T.R. Hummer is Professor of Creative Writing at Arizona State University and author of 10 books of poetry and prose, most recently The Infinity Sessions: Poems (LSU Press) and The Muse in the Machine: Essays on Poetry and the Anatomy of the Body Politic (University of Georgia Press). Recipient of a Guggenheim Fellowship for poetry, a National Endowment for the Arts Fellowship for poetry, the Hanes Poetry Prize, the Richard Wright Award for Literary Excellence, and two Pushcart Prizes, he is former editor of The Georgia Review, the New England Review, and The Kenyon Review.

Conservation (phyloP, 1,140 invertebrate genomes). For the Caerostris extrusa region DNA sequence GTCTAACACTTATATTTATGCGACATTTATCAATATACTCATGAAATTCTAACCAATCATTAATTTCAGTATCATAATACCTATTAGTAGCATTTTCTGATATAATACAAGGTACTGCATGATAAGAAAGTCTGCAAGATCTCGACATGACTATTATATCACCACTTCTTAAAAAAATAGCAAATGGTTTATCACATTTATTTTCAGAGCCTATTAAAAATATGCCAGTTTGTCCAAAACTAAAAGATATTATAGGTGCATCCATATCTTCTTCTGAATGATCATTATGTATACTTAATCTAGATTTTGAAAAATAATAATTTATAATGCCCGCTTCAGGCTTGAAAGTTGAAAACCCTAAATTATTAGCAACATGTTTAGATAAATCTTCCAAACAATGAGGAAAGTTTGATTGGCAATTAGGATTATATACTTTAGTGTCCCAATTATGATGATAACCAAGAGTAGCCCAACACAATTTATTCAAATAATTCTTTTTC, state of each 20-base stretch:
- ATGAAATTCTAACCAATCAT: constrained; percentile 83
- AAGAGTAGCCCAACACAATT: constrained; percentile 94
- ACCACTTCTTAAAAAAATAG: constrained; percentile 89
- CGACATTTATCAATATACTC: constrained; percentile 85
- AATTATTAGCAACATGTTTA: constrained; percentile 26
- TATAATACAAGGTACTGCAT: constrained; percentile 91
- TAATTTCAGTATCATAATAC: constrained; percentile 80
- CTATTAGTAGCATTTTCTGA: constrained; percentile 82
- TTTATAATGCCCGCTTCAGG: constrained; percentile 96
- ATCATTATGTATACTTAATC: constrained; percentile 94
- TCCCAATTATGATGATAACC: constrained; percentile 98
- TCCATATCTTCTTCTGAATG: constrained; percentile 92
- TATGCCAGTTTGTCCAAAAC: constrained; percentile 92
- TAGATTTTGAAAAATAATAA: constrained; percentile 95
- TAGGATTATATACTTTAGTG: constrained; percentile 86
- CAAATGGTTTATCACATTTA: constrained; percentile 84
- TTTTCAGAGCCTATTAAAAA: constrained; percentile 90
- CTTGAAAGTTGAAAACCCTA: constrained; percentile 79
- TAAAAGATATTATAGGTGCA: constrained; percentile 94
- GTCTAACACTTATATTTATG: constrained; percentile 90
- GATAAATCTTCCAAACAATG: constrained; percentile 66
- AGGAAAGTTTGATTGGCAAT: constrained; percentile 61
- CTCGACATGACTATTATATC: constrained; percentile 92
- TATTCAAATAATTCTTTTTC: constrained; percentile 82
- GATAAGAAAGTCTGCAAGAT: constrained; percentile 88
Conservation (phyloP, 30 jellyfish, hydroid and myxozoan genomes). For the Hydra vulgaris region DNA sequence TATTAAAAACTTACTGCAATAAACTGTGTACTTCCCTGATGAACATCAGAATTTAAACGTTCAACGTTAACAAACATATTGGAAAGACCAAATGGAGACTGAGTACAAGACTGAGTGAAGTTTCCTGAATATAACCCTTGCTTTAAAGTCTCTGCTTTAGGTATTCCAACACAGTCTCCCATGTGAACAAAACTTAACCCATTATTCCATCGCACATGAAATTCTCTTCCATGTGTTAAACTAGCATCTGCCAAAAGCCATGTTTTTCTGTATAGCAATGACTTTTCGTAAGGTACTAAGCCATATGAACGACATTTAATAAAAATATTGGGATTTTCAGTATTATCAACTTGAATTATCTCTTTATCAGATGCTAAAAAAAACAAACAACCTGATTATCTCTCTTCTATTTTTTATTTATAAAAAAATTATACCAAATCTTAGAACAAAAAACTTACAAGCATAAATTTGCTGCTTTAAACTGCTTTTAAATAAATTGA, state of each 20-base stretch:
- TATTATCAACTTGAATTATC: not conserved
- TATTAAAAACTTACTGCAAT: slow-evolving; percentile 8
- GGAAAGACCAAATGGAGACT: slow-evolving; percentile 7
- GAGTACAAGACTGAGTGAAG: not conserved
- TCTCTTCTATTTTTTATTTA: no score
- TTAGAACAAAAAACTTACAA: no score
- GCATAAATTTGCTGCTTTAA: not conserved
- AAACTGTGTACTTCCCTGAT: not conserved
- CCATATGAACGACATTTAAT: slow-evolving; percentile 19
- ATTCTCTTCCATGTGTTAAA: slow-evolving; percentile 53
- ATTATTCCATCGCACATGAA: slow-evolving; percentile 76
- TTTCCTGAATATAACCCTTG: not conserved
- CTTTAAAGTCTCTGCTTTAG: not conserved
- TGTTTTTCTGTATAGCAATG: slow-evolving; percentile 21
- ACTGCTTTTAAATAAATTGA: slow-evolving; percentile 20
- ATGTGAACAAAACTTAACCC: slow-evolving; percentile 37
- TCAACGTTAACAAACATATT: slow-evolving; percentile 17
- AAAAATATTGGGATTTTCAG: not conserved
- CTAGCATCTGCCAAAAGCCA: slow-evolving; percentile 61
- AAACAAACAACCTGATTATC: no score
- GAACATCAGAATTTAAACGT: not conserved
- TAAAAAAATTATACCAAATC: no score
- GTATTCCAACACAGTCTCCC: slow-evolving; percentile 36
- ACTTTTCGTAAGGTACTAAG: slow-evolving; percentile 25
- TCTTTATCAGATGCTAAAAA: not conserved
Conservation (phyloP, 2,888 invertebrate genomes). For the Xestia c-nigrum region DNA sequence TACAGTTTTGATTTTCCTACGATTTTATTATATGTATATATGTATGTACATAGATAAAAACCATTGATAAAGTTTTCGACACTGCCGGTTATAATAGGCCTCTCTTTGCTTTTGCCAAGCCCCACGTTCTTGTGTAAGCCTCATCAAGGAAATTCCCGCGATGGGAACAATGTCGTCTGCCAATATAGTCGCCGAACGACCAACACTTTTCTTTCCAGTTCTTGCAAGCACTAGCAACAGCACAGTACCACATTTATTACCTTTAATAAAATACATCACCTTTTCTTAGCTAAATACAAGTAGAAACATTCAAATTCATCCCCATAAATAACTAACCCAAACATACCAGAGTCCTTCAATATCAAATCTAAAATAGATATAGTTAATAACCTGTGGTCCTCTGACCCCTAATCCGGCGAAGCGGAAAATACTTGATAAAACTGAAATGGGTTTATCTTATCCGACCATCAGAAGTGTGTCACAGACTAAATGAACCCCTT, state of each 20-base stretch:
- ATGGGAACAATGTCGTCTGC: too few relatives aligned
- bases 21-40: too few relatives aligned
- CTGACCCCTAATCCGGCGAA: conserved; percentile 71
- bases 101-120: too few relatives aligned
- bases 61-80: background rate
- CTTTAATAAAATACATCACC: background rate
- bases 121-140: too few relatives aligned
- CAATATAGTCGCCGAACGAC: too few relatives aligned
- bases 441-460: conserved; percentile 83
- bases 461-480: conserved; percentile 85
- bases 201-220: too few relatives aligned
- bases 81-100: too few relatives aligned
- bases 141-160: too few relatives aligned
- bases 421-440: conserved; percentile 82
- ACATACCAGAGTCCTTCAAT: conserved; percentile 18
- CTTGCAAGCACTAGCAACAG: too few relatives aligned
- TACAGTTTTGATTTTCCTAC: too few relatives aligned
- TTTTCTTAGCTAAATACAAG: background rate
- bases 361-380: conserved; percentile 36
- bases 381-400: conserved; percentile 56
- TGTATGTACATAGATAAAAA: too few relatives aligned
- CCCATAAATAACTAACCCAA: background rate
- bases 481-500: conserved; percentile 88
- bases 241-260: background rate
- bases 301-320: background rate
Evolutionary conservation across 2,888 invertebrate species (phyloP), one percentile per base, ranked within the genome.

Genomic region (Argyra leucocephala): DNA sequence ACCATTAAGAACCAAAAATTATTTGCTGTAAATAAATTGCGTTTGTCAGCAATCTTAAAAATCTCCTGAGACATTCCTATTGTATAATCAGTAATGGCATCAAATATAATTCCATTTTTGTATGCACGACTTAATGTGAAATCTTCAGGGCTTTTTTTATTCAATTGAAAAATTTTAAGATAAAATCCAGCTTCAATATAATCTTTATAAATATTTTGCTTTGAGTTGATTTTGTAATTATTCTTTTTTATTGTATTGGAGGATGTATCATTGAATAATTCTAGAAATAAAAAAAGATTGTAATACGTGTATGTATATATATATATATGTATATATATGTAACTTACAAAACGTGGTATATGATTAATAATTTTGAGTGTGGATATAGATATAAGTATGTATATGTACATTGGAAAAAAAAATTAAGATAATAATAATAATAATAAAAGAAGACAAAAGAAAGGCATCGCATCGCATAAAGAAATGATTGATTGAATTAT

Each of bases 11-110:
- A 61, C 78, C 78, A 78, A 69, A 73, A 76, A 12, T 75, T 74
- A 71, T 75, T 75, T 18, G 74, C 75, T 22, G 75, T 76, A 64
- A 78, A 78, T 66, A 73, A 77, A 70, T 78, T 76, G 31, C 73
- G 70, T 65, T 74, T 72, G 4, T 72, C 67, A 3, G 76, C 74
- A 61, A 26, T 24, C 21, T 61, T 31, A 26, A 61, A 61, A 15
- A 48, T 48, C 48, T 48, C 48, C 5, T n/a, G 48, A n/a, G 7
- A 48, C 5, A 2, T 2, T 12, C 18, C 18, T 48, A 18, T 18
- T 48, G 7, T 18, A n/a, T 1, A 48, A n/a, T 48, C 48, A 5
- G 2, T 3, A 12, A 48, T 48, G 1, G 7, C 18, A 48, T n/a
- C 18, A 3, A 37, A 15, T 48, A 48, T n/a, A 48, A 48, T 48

The failing kidney is a portal — the leaky heart valve, the clot, the lesion in the brain: All doors unlocking themselves. Likewise outside the body: the razorblade, The bottle of barbiturates, the utility pole beside the curve in the icy highway, The rifle over the mantelpiece (it must go off). He understands the radio On the shelf by the bath in particular as a crystal hatchway, hermetically unsealing, Leading, after a prelude of unspectacular fireworks, to a region beyond The invention of the hinge and the hasp, where jamb and lintel are less Than ugly rumors, and nobody has a key to worry over, wear out, Misplace, twist off, or jangle obsessively.